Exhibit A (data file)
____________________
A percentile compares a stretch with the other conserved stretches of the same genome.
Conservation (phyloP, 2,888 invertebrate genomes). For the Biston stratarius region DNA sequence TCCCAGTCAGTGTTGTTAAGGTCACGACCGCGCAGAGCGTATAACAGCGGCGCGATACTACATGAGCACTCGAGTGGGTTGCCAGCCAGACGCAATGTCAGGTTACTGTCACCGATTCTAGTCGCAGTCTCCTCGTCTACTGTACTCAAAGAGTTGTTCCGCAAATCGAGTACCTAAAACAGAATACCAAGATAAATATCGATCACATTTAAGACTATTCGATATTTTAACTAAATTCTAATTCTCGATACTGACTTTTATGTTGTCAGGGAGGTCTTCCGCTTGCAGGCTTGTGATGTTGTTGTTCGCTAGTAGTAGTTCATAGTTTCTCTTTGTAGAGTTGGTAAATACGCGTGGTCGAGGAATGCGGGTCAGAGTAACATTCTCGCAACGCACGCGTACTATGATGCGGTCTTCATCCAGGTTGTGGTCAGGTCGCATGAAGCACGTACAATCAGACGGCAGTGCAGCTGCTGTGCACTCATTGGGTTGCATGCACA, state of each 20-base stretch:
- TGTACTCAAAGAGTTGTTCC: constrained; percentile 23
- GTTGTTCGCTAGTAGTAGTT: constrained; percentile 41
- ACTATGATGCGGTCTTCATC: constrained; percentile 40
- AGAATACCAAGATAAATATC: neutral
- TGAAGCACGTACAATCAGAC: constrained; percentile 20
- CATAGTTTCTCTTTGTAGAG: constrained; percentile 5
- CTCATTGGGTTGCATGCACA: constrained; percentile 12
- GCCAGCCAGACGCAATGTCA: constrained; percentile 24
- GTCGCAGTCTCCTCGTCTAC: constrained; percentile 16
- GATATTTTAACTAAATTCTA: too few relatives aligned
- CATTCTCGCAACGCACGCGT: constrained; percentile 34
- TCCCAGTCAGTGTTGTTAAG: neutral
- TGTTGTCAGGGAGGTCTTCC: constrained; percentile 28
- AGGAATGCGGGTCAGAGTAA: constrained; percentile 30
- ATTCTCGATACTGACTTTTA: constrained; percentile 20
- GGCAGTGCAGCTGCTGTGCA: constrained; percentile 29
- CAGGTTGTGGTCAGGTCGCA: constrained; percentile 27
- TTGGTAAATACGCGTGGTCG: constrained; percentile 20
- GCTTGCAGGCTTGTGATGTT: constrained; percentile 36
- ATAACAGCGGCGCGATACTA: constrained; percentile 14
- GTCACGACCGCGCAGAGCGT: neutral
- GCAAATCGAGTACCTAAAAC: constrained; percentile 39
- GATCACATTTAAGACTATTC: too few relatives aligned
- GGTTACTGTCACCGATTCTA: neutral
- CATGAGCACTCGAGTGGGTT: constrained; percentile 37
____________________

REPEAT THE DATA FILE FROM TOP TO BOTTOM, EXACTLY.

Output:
A percentile compares a stretch with the other conserved stretches of the same genome.
Conservation (phyloP, 2,888 invertebrate genomes). For the Biston stratarius region DNA sequence TCCCAGTCAGTGTTGTTAAGGTCACGACCGCGCAGAGCGTATAACAGCGGCGCGATACTACATGAGCACTCGAGTGGGTTGCCAGCCAGACGCAATGTCAGGTTACTGTCACCGATTCTAGTCGCAGTCTCCTCGTCTACTGTACTCAAAGAGTTGTTCCGCAAATCGAGTACCTAAAACAGAATACCAAGATAAATATCGATCACATTTAAGACTATTCGATATTTTAACTAAATTCTAATTCTCGATACTGACTTTTATGTTGTCAGGGAGGTCTTCCGCTTGCAGGCTTGTGATGTTGTTGTTCGCTAGTAGTAGTTCATAGTTTCTCTTTGTAGAGTTGGTAAATACGCGTGGTCGAGGAATGCGGGTCAGAGTAACATTCTCGCAACGCACGCGTACTATGATGCGGTCTTCATCCAGGTTGTGGTCAGGTCGCATGAAGCACGTACAATCAGACGGCAGTGCAGCTGCTGTGCACTCATTGGGTTGCATGCACA, state of each 20-base stretch:
- TGTACTCAAAGAGTTGTTCC: constrained; percentile 23
- GTTGTTCGCTAGTAGTAGTT: constrained; percentile 41
- ACTATGATGCGGTCTTCATC: constrained; percentile 40
- AGAATACCAAGATAAATATC: neutral
- TGAAGCACGTACAATCAGAC: constrained; percentile 20
- CATAGTTTCTCTTTGTAGAG: constrained; percentile 5
- CTCATTGGGTTGCATGCACA: constrained; percentile 12
- GCCAGCCAGACGCAATGTCA: constrained; percentile 24
- GTCGCAGTCTCCTCGTCTAC: constrained; percentile 16
- GATATTTTAACTAAATTCTA: too few relatives aligned
- CATTCTCGCAACGCACGCGT: constrained; percentile 34
- TCCCAGTCAGTGTTGTTAAG: neutral
- TGTTGTCAGGGAGGTCTTCC: constrained; percentile 28
- AGGAATGCGGGTCAGAGTAA: constrained; percentile 30
- ATTCTCGATACTGACTTTTA: constrained; percentile 20
- GGCAGTGCAGCTGCTGTGCA: constrained; percentile 29
- CAGGTTGTGGTCAGGTCGCA: constrained; percentile 27
- TTGGTAAATACGCGTGGTCG: constrained; percentile 20
- GCTTGCAGGCTTGTGATGTT: constrained; percentile 36
- ATAACAGCGGCGCGATACTA: constrained; percentile 14
- GTCACGACCGCGCAGAGCGT: neutral
- GCAAATCGAGTACCTAAAAC: constrained; percentile 39
- GATCACATTTAAGACTATTC: too few relatives aligned
- GGTTACTGTCACCGATTCTA: neutral
- CATGAGCACTCGAGTGGGTT: constrained; percentile 37